Here’s the real truth. I was glad to be in that camper with Mommy. It was hot outside. I ran to the water bowl and drank. Chasing Mommy was just what I needed to get her to carry me home.

Mommy and I meet people all the time who are running from God. They are doing things that the Bible says in sin. Mommy says sin is missing God’s mark. These people try to act like they are having fun but I’m a dog. We sense things. They aren’t happy. Sin is like that. It sucks you in by promising fun and then traps you by whispering that you can’t get out.

If you are running from God, try chasing someone running in the opposite direction. Jesus will joyfully fall on you, put His arms around you, pick you up, and carry you back to safety.

Follow the Journey

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Saturday, July 26, 2014

Rough Road Ahead

By Shiloh The Shepherd’s Sheep Dog
Mommy - Cheryle M. Touchton

The LORD also will be a refuge for the oppressed, a refuge in times of trouble. Psalm 9:9

“Traffic jams in the mountains usually mean something terrible has happened,” Mommy muttered as we sat there. We waited for over an hour as one by one, they turned each car around. I warned Mommy about everything passing us but she didn’t seem to appreciate it.

“I have no idea how to get where I’m going,” Mommy told the man when it was her turn to turn around. Since Mommy usually tells people how to get to heaven, I knew she probably wasn’t talking about heaven.

“Where are you going?” he asked.

Mommy, I thought. That’s what you usually ask.

“The KOA Campground.”

 “It sure is going to take you a lot longer to get there,” he said.

Mommy sighed. “It really will take a long time if I don’t how to do it. I don’t see but one way there on the map and I tried reprogramming the GPS with a roadblock but it just says route unavailable.”

The man rattled off a series of several highways, towns, and turns. I’ve traveled enough with Mommy to know she still didn’t know how to get there. It sure would have been easier just to tell him how to get to heaven.

“Please say that again,” Mommy begged. The man looked hot and tired but he repeated it.

Mommy turned Hallelujah around and immediately called Daddy.

“Reroute Tom Tom using the roadblock feature,” Daddy suggested.

Mommy sighed again. “That was the first thing I tried. Tom Tom doesn’t think it can be done. The worker seemed to think it could.”

“Where are you?” Daddy asked.

“I don’t know. Hang on.” I knew Daddy was sighing. Everyone is happier now that Tom Tom has a Where Am I? button.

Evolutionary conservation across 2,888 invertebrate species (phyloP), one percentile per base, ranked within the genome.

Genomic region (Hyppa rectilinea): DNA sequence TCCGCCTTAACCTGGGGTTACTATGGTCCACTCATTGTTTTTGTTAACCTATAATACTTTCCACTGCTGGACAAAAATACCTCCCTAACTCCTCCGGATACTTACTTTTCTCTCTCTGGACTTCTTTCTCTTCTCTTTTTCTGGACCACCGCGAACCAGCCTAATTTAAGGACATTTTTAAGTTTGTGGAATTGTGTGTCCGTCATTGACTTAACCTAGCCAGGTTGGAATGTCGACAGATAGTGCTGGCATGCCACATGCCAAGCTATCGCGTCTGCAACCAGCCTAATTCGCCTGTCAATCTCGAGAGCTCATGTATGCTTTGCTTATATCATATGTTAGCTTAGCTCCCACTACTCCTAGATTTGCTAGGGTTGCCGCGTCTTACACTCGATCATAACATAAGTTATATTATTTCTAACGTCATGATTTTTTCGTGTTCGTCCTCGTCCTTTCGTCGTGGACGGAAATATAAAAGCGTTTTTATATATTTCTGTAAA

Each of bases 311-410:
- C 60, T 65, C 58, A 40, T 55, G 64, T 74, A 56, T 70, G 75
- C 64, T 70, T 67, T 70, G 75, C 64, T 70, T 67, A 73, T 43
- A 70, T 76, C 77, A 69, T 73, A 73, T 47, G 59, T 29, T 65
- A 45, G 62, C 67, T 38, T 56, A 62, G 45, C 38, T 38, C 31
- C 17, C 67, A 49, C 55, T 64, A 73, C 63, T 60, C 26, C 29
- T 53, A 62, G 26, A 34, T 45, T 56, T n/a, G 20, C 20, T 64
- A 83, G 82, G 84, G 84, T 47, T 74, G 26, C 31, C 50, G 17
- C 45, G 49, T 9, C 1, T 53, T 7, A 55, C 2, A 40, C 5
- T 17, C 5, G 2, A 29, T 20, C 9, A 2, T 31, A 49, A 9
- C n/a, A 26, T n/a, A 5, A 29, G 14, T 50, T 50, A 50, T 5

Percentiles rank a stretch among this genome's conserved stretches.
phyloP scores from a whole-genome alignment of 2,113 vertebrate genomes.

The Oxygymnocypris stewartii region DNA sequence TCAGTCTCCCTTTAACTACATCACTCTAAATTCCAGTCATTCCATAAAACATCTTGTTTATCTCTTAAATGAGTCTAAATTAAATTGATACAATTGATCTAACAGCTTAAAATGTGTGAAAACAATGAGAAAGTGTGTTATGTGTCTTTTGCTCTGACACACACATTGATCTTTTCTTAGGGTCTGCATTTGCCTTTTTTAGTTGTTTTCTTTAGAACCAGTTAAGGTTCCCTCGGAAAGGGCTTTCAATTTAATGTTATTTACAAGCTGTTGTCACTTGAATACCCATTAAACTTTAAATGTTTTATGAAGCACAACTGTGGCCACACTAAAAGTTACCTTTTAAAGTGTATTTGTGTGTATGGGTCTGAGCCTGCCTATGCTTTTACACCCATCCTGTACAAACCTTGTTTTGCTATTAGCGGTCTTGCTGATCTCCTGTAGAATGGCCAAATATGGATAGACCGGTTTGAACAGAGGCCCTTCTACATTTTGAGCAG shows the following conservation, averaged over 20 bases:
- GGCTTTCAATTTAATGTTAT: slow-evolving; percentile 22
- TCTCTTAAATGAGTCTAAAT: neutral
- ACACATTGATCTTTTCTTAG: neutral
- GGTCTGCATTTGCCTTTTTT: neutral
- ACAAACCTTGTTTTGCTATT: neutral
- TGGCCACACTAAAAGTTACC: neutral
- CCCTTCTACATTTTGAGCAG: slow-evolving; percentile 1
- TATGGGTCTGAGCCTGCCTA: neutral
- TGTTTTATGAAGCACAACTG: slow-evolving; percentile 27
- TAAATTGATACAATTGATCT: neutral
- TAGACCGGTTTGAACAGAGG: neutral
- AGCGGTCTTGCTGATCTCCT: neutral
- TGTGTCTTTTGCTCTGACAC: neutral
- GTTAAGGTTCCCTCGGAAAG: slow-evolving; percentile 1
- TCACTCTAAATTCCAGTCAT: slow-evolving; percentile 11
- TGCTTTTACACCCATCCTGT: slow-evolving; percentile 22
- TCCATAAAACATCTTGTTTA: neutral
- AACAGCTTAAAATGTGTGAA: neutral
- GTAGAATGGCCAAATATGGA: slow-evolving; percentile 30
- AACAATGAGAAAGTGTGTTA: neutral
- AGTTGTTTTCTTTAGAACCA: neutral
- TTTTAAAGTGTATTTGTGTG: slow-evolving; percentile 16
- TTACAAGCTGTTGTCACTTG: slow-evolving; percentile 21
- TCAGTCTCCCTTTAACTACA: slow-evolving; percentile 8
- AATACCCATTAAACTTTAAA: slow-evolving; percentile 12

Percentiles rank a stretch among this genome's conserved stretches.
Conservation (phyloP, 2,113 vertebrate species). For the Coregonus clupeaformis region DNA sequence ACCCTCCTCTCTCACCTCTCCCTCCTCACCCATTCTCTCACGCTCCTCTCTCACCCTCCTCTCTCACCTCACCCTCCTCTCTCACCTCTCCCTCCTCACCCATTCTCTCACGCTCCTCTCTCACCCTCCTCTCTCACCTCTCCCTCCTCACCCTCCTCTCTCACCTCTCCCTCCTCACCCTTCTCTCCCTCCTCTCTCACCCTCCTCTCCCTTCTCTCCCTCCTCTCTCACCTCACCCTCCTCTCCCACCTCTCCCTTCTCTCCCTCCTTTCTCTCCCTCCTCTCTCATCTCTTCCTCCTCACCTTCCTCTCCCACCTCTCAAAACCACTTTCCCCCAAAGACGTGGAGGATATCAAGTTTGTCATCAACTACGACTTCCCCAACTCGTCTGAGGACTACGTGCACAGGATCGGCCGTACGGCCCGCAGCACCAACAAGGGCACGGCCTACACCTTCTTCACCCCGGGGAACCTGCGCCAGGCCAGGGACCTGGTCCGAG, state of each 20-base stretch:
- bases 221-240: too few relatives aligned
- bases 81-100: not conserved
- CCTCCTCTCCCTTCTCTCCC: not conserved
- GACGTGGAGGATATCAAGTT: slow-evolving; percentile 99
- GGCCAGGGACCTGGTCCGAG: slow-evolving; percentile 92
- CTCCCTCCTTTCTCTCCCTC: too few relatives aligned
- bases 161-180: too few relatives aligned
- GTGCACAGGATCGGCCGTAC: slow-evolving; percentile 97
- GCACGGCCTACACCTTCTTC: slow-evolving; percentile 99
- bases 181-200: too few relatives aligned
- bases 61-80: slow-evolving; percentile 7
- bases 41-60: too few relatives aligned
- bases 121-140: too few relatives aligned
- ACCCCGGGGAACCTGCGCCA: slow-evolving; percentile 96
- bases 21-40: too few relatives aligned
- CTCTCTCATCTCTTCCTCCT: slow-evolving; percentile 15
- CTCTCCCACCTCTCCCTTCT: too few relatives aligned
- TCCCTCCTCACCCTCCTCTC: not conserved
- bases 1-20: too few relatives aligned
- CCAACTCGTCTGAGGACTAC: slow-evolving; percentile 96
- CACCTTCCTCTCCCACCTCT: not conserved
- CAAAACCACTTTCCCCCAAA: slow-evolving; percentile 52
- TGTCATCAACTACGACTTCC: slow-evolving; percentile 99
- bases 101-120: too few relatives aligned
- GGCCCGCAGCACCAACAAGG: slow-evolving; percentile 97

When Mommy finally told Daddy where she was, he was quiet for a few minutes. “It sure is going to take you a lot longer to get there.”

 “That’s what the man said. I know the first two turns but remember nothing after that.”

“What are the turns he told you about?”

“I’ve already made them.”

But what where they?”

“Bob!” Mommy said. “Breathe. I can hear your blood pressure rising through the phone. I’m safe.” She told him what the worker said.

“OK,” Daddy said. “I see what he’s doing. Here’s what you do.” He repeated the instructions a couple of times. Mommy kept getting confused and suddenly lost cell coverage. Poor Daddy and Mommy.

“Shiloh, we’ve got to do this on our own,” Mommy said. No we weren’t. We had God. He would help Mommy remember. Besides, eventually Tom Tom would find us.

“This road sure is bumpy.” She didn’t have to tell me that! Mommy quietly concentrated on navigating the bumpy twisty roads, remembering what Daddy said, and avoiding colliding with the bumper-to-bumper frustrated drivers in both directions having the same problem.

“Oh no,” Mommy wailed. “The sign says rough road for the next 3.5 miles. How much rougher can it get?” I’m young but even I have learned not to ask that.

I thought about our first year together. It was like that bumpy road. We thought it was bad with all the twists and turns but along came a sign that said Rough Road Ahead and sure enough, the road got rougher.

When I first moved in, Mommy had been on a bumpy road. She was still sad about my older sister Belle and her Aunt Ka Ka dying. Mommy tried to train and play with me but it was hard to enjoy my puppy antics when she was so sad.

Just as she was getting better, the road got rough again when Granpap got sick. We rushed to Jacksonville to take care of him. Mommy went to the hospital and I spent most of my days in the laundry room. When Granpap got better, we went back to State College and I was happy because I had Mommy back.

Then Mommy got sick. She was in the hospital a week. This time, I was locked in the apartment bathroom during the day. When Mommy finally came home, she had to rest. I kept doing what puppies do and Mommy wasn’t very happy.